Roverdom says:
Hi. I've read quite a few classic books. I've just finished The Thirty Nine Steps by John Buchan. Absolutely marvellous book. Am just reading Under the Greenwood Tree by Thomas Hardy. George Owell is a good author and so is D H Lawrence. John Steinbeck is a top favourite of mine as he writes about the Deep South with such emotion in many of his novels. Another author is Catherine Cookson. Some of her stories are quite compelling.

Posted on 3 Aug 2009 19:01:37 BDT
Linda Jones says:
I would second Paul gallico including The Snow Goose and Love Let me not hunger. any Thomas Hardy, especially Far from the madding crowd, Tess of the d,urbervilles and The mayor of casterbridge.Dickens is FAB, start with Oliver twist....great dark humour. happy reading!!!!!

Posted on 4 Aug 2009 21:21:06 BDT
Thank you so much to everyone who has taken the time to reply to my post, so very kind of you all. I surprised myself in that I had actually read some of those that were suggested, post babies of course (Wuthering Heights, I Capture the Castle, Breakfast at Tiffanys, Rebecca and actually most of Shakespear's plays).

I will certainly try out some of your suggestions, and plan to start with Decline and Fall by Evelyn Waugh - thankyou Andy for suggesting it.

Just speaking of childrens books, I read to both children but our daughter Trinity (who's 5) really loves her bedtime story and we've progressed onto books with chapters now. We're reading Enid Blyton's The Magic Faraway Tree (one of mine, and my mum's favourites) and she is totally engrossed in it. If you've not read it, or have any little girls in your family, treat them to a copy!

Thanks again everyone xx

Posted on 17 Aug 2009 13:41:08 BDT
If you would like a classic written by a modern writer, may I suggest INFINITY by Sarah Waters.
The prose flows like melted chocolate and carries the reader effortlessly along. The only problem
you will encounter is when you have finished it and then return to another book. It takes some
adjusting to a different type of prose. British writer to cherish.

In reply to an earlier post on 19 Aug 2009 10:42:34 BDT
Hey there,

The Alchemist, by Paolo Cohelo is a great little book.
You could also read To Kill a Mocking Bird, by Harper Lee
At an adventurous point you could opt for The Idiot by Fyodor Dostoyevsky

I hope you find something great to indulge in soon

John Shades

Posted on 19 Aug 2009 12:45:41 BDT
Last edited by the author on 19 Aug 2009 13:11:44 BDT
Woofit says:
I'd recommend:
In Cold Blood by Truman Capote (based on real events)
The Onion Field by Joseph Wambaugh (based on real events)

All The Kings Men by Robert Penn Warren
and I know you said no 'Austen', but 'Pride And Prejudice' is a great read and very funny.
To Kill A Mockingbird by Harper Lee

For straight biography try:
Bounder! The Biography Of Terry-Thomas by Graham McCann
Agent ZigZag by Ben Macintyre
ANY Bill Bryson

In answer to a previous post, I found Wuthering Heights VERY DEPRESSING!!!

Posted on 19 Aug 2009 13:09:03 BDT
[Deleted by the author on 19 Aug 2009 13:11:58 BDT]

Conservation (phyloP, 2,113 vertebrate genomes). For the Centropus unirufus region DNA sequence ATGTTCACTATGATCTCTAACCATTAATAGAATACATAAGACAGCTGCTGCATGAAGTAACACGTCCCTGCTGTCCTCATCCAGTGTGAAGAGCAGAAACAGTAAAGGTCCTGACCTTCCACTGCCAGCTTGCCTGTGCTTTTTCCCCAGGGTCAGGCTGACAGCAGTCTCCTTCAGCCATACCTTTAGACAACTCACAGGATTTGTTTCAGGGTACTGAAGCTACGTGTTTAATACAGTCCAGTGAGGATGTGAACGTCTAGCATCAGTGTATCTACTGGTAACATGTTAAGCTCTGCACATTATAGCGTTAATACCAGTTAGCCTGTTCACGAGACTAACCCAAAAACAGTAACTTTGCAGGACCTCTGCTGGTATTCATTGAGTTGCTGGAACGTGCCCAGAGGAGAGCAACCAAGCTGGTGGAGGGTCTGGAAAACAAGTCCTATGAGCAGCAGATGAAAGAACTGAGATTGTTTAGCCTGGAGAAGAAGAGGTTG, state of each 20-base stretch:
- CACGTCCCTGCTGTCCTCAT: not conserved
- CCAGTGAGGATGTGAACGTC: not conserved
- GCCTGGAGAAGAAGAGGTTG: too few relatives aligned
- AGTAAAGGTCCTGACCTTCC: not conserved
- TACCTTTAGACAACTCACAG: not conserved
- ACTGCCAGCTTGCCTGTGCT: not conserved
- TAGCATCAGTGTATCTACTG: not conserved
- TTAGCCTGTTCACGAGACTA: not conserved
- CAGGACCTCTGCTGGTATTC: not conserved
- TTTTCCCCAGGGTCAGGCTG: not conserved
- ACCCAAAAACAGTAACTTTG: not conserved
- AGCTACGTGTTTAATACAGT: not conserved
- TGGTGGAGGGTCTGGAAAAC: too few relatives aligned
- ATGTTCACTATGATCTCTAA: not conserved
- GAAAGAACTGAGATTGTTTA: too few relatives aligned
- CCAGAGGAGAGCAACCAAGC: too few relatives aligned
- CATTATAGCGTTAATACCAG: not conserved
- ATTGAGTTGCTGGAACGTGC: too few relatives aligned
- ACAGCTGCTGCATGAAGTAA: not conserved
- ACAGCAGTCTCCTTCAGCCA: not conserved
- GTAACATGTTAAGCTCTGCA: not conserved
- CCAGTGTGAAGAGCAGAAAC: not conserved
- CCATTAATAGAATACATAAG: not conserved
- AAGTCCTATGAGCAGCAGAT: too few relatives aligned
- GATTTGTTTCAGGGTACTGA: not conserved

Posted on 19 Aug 2009 13:10:28 BDT
C. Rucroft says:
I would highly recommend Birdsong by Sebastian Faulks. I don't know whether this is a true 'classic' (only being published in 1994) but it is a book that will stay with me forever. I had to read this for my English A-level's and I REALLY didn't want to, complaining that it was a 'boys book'. My teacher eventually persuaded me and I read it in a weekend. A fascinating book - don't let the size put you off. Give it a go!

Charlene x

Posted on 19 Aug 2009 13:22:34 BDT
C. Rucroft says:
I. Barker - I had to read Wuthering Heights for university and I found it depressing too. I really didn't like it. I have also read Jane Eyre and I felt the same way about that.

Charlene x

Posted on 19 Aug 2009 21:46:38 BDT
c d may says:
How about

Anansi Boys by Neil Gaiman.
Anything by David Lodge
2001 by Arthur.C.Clarke
Gingerbread man by J.P.Donleavy

regards Billy

Posted on 23 Aug 2009 17:50:54 BDT
W. Barrett says:
I don't know about a classic, but if you can understand the West of Scotland dialect, then The Complete Short Stories by Agnes Owens is brilliant.
It will become a classic in its time, and deserves a wider audience.

Taff

In reply to an earlier post on 1 Sep 2009 12:14:31 BDT
booklover says:
I have just read Sarah Waters latest book "The Little Stranger" and it was fantastic. I was a bit dubious at first when I read that it is a ghost story - but I am glad that it didn't put me off. It is one of those books that can capture the atmosphere with just one sentence. It is a joy to read and leaves you thinking?!?!

In reply to an earlier post on 4 Sep 2009 10:54:08 BDT
Frik Larssen says:
Strangeland by Tracey Emin. Astounding, brutal, brilliant prose. I can't rave enough about this book. Can be gruesome and was really not what I was expecting.. it's much better than i ever thought it would be. Never thought she was a genius before, but I'm now converted. A must read, even if you weren't really interested in her before. Funny too at times. tracey Emin is not just an artist. This woman can really write.Strangeland

Posted on 4 Sep 2009 12:32:56 BDT
Julie Barnes says:
the last concubine. wuthering heights, james herriott books.
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Initial post:  22 Jul 2009
Latest post:  7 Apr 2010